APEC economies continue to make progress in implementing structural reforms meant to expand opportunities and promote inclusion across the Asia-Pacific.
This is according to the Mid-Term Review of the Renewed APEC Agenda for Structural Reform (RAASR) conducted by the APEC Policy Support Unit to assess the structural reforms being conducted in the APEC region, and to look for gaps which could be targets for future work.
According to the APEC Economic Committee, structural reform is about using policy to remove barriers that stand in the way of people and economic opportunity in the context of a market economy.
“Structural reform means promoting competition, making it easier to set up and operate a business while ensuring that people have access to necessary services,” said Robert Logie, Chair of APEC’s Economic Committee.
“These reforms make markets work better, but they can also attain other broad goals,” he added.
He noted that APEC’s renewed structural reform agenda was initiated against a backdrop of uneven economic growth and widening income disparity.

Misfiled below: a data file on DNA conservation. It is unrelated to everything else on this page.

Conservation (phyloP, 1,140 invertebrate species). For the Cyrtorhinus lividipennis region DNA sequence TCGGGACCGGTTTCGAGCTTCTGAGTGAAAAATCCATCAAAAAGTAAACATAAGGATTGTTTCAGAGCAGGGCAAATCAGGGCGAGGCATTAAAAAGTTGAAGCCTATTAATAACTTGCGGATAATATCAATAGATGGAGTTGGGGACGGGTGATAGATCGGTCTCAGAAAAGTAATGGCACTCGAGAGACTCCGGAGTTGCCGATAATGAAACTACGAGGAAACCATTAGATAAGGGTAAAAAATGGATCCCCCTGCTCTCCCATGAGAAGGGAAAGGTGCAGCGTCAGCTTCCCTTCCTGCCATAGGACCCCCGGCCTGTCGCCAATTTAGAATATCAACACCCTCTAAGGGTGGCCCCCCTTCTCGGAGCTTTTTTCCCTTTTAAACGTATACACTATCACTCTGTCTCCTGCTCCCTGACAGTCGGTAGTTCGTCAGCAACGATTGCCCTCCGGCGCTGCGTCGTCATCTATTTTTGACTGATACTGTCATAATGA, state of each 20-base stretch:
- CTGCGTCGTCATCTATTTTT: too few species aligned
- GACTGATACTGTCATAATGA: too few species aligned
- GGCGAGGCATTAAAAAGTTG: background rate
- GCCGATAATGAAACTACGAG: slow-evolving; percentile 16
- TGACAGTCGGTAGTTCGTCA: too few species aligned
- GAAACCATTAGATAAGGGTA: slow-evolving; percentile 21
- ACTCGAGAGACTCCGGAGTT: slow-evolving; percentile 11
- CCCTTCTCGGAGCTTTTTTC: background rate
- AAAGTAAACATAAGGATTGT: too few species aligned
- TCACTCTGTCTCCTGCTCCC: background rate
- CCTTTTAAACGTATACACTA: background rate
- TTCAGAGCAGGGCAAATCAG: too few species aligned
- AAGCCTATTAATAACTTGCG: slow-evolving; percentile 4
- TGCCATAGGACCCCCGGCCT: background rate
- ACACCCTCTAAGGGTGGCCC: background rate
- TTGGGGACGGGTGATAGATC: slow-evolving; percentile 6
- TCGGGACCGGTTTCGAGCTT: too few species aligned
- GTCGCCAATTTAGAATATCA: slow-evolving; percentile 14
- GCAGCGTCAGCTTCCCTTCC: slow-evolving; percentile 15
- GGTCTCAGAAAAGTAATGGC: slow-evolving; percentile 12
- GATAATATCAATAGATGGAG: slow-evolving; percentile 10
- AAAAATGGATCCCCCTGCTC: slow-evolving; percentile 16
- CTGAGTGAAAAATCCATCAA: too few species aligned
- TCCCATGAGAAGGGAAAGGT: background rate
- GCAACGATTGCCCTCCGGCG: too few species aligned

“The average per capita income in the region has gone up and absolute poverty levels have fallen,” said Logie. “Nevertheless, widening inequality can impede long-term growth and sustainable economic development and undermine efforts to promote international trade. Structural reform has the potential to give all segments of society a stake in economic growth and hence improve inclusion.”
APEC’s structural reform agenda is organized into three pillars: 1) develop more open, transparent and competitive markets; 2) deepen the participation of all segments of society; and 3) establish sustainable social policies.
According to Andre Wirjo, who co-authored the review, the agenda allows each economy to choose its own structural reform priorities.
“All 21 economies participated,” Wirjo said. “Collectively they gave updates on 80 priorities and 172 related actions on various commitments ranging from improving infrastructure, to reducing administrative bottlenecks in the market and ensuring the relevance of education to market needs.”
Wirjo said while these achievements are welcome, there is still room for further action. The report includes findings on where more work is needed to strengthen markets, such as in improving business regulations and facilitating business conduct, as well as to promote inclusion, such as in improving access to basic services and infrastructure.
“The assessment indicates that we should do more to deepen the participation of wider segments of society in the market” Wirjo said. “More could be done to remove barriers to the economic participation of women, youth, and small businesses.”
The Mid-Term Review of the Renewed APEC Agenda for Structural Reform was presented to high-level officials from the Asia-Pacific during meetings in Port Moresby.